Ignore forecasts (and guidance)

Think like a business owner, not a speculator.

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Last week in this space, I introduced a semi-regular series I'm unimaginatively calling 'Friday Fundamentals' – explanatory articles that help make sense of business, finance and the share market.

I didn't expect to be back here so soon, but this week I was pummelled by a whole lot of earnings season headlines, about companies missing, or beating, expectations.

And their close cousin, missing and beating 'guidance'.

These two things might explain short-term share price movements. Sometimes.

But they're examples of wrong-headed thinking, and things that investors really need to get out of their vocabulary.

First, let's get the order right.

Companies don't miss expectations. Expectations were wrong.

Similarly, companies don't miss guidance. Management's guidance about what to expect was wrong.

Am I splitting hairs, here? Not even a little bit.

When an analyst says they think Phillips Philately (ASX:STAMP) will do $100 million in profit, but it does $95 million, it's not the company that's wrong. The numbers are the numbers.

The company didn't 'miss expectations'. The analyst got his (or her) forecast wrong.

And if management had provided 'earnings guidance' for $90 million, the company doesn't 'miss guidance'… the guidance was inaccurate.

Why does it matter?

Well, because when you get sucked into comparing a company's numbers to some arbitrary best-guesses, rather than to last year's performance, or a competitor's results, you're playing the wrong game.

Were you really investing because you thought 'Gee, this business will beat analyst expectations / management guidance for an arbitrary 6 month period, and when it does, I'll sell and get rich?'

I mean, if that was literally the investment thesis, I guess you should act accordingly. But also, I think you should find an easier game to play!

The rest of us should be investing by saying 'You know, I think this company will be able to do well, over the long term, and my purchase price is attractive, based on that expectation'.

And if you did that? Then worrying about whether a company hit or missed some arbitrary short-term target is… as silly as it sounds.

I don't care what any analyst expects the next six months to look like. I've never done a 6- or 12-month forecast for a company I own shares in (or was considering buying). Ever.

And as for management 'guidance'?

Firstly, while some people like to believe that corporate CEOs have some sort of god-level ability, I don't reckon they're likely to be able to forecast the future with any more accuracy than the rest of us.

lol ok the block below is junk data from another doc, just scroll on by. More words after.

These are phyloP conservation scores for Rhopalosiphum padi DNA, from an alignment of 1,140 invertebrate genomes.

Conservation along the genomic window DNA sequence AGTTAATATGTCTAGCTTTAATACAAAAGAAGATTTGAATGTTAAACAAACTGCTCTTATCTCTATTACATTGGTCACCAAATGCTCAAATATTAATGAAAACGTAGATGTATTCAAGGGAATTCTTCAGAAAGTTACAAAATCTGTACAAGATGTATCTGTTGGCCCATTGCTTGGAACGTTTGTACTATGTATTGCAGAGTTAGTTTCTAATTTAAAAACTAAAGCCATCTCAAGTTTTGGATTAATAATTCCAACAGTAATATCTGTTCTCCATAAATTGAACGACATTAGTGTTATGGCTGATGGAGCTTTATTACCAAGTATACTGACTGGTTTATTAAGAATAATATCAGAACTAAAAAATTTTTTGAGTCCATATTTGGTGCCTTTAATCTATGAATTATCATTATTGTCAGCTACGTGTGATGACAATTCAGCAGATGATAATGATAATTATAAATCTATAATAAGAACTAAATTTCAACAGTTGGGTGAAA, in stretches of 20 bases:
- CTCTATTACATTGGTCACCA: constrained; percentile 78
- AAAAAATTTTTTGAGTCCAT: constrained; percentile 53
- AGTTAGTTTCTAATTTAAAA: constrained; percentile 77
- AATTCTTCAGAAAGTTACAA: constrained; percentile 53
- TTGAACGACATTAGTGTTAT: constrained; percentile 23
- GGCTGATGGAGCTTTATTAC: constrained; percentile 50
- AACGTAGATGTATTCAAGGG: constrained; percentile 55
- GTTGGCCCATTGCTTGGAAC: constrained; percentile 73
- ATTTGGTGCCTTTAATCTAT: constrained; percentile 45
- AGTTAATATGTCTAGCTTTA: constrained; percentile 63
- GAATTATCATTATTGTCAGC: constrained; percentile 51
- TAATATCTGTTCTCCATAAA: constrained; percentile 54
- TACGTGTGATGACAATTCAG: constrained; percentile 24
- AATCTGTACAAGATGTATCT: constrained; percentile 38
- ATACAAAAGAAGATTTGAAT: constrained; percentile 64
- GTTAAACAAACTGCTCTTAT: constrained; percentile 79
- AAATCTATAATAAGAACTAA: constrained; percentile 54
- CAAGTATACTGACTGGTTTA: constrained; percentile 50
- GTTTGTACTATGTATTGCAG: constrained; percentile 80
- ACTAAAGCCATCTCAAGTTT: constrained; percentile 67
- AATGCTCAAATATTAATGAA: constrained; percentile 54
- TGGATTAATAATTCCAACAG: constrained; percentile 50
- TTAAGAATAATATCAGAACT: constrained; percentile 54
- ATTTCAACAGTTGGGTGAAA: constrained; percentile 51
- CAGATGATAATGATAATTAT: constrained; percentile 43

Sure, they know what their strategies are. But do they know what the economy will do? Interest rates? Their competitors? Their suppliers and customers? The price of their raw materials? Or any of another dozen things outside their control that might impact their ability to deliver a number.

But then… worse, once they give such 'guidance', these people – who usually aren't short of ego – will move heaven and earth to deliver on their promises. That's good, right?

No.

I've worked at quite a few businesses in my life. Some publicly-listed. And at almost all of them, a CEO has made a decision to sacrifice long term value so they can deliver on a short-term prediction.

Which is as silly, and damaging, as it sounds.

So, to the CEOs reading this: please stop giving guidance. It's useless to your long term shareholders, it incentivises short-term thinking among your owners, and leads to counterproductive behaviours from you and your team.

And investors: one of the most important things you need to know is what game you're playing. If, as I suggest, you intend to be a long term owner of the shares, you want to know the company is building long term value. How it performs, relative to even well-meaning short-term guesses is… all-but irrelevant.

In short, think like a business owner, not a speculator.

Have a great weekend.

Fool on!

Motley Fool contributor Scott Phillips has no position in any of the stocks mentioned. The Motley Fool Australia's parent company Motley Fool Holdings Inc. has no position in any of the stocks mentioned. The Motley Fool Australia has no position in any of the stocks mentioned. The Motley Fool has a disclosure policy. This article contains general investment advice only (under AFSL 400691). Authorised by Scott Phillips.

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